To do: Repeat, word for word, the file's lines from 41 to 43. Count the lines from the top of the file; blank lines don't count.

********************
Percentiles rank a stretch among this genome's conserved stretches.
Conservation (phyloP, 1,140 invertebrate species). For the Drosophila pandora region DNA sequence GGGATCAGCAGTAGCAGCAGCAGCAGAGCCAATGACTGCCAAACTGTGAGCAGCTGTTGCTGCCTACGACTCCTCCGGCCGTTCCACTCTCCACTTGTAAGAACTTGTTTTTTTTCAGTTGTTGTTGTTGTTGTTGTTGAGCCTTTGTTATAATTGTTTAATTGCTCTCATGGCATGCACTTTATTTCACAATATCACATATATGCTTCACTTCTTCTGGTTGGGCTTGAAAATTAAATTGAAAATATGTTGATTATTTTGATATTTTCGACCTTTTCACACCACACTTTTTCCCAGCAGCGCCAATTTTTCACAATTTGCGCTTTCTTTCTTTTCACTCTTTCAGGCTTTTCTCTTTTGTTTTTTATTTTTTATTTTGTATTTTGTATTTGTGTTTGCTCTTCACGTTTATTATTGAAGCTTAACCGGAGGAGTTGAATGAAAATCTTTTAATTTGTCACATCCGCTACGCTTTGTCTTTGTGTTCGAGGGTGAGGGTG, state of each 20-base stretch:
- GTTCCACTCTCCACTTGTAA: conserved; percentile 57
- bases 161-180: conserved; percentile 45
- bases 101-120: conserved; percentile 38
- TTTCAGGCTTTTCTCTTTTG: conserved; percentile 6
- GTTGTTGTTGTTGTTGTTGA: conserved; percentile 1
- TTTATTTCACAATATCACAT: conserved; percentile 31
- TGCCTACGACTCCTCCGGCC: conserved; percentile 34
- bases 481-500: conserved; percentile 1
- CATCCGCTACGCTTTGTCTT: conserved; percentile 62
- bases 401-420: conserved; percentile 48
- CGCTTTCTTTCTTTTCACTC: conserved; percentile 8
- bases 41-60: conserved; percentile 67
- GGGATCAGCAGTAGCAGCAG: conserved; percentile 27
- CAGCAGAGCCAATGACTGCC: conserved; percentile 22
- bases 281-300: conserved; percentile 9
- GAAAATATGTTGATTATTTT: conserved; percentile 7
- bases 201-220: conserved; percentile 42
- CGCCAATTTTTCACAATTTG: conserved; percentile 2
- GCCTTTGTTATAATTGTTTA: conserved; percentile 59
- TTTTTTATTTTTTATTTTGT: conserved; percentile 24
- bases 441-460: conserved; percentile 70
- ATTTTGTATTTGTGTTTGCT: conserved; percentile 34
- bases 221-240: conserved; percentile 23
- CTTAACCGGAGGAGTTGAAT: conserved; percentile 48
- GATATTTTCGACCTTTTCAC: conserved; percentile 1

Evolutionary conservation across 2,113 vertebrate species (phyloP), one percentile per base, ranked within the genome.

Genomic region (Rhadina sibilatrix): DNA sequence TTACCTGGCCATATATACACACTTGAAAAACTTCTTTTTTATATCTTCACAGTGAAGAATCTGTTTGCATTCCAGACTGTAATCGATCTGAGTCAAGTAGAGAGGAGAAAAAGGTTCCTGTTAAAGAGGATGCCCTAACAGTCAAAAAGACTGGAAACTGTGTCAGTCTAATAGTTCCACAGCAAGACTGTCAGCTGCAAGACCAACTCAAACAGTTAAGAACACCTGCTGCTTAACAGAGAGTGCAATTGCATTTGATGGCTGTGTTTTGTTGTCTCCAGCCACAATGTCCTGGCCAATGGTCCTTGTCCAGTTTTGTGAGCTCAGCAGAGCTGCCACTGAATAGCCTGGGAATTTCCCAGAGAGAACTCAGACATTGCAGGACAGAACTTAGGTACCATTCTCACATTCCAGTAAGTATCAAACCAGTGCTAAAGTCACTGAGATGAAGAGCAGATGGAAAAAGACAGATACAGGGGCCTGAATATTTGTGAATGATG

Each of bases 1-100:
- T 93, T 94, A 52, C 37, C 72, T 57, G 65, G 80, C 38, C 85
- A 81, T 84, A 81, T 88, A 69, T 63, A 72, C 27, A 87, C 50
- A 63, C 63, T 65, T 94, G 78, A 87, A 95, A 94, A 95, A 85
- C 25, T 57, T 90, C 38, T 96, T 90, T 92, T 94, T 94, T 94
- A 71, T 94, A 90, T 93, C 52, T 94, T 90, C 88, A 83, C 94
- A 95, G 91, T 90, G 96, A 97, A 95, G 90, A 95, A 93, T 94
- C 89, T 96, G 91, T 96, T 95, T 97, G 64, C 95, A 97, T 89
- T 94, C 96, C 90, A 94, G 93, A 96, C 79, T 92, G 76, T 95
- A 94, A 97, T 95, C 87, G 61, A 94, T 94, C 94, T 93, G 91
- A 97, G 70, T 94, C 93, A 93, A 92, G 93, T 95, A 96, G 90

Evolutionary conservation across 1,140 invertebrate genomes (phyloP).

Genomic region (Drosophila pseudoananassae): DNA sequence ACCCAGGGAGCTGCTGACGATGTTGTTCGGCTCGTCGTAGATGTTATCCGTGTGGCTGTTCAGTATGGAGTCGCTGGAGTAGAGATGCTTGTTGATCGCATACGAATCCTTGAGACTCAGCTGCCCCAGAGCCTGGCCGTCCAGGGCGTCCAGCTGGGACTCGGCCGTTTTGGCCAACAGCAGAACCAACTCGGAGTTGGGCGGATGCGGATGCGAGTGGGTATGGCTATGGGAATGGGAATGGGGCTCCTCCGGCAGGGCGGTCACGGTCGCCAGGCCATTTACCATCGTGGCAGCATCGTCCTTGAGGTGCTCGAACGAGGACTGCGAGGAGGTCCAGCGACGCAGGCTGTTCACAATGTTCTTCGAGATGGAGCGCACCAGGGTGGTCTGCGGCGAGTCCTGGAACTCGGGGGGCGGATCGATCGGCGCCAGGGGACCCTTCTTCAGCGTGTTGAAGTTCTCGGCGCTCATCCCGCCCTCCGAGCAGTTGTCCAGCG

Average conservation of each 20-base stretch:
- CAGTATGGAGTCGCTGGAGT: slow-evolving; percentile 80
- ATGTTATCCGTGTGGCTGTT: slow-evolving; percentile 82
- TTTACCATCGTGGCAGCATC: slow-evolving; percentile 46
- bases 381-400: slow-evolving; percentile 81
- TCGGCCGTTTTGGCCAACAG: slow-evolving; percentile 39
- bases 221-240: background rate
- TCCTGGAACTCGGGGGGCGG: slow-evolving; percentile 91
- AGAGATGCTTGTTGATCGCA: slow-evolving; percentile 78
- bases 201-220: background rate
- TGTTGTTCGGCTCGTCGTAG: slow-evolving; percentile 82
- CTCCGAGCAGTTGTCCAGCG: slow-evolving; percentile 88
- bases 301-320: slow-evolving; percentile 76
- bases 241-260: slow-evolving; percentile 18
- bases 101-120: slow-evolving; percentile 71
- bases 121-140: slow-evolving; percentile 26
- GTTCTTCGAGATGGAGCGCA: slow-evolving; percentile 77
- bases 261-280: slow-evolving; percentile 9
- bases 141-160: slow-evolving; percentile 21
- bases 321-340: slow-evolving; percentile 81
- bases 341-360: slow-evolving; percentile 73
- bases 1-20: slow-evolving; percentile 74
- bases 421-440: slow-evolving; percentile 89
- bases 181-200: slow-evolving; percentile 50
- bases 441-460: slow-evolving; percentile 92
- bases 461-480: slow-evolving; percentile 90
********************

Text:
Evolutionary conservation across 1,140 invertebrate genomes (phyloP).

Genomic region (Drosophila pseudoananassae): DNA sequence ACCCAGGGAGCTGCTGACGATGTTGTTCGGCTCGTCGTAGATGTTATCCGTGTGGCTGTTCAGTATGGAGTCGCTGGAGTAGAGATGCTTGTTGATCGCATACGAATCCTTGAGACTCAGCTGCCCCAGAGCCTGGCCGTCCAGGGCGTCCAGCTGGGACTCGGCCGTTTTGGCCAACAGCAGAACCAACTCGGAGTTGGGCGGATGCGGATGCGAGTGGGTATGGCTATGGGAATGGGAATGGGGCTCCTCCGGCAGGGCGGTCACGGTCGCCAGGCCATTTACCATCGTGGCAGCATCGTCCTTGAGGTGCTCGAACGAGGACTGCGAGGAGGTCCAGCGACGCAGGCTGTTCACAATGTTCTTCGAGATGGAGCGCACCAGGGTGGTCTGCGGCGAGTCCTGGAACTCGGGGGGCGGATCGATCGGCGCCAGGGGACCCTTCTTCAGCGTGTTGAAGTTCTCGGCGCTCATCCCGCCCTCCGAGCAGTTGTCCAGCG

Average conservation of each 20-base stretch: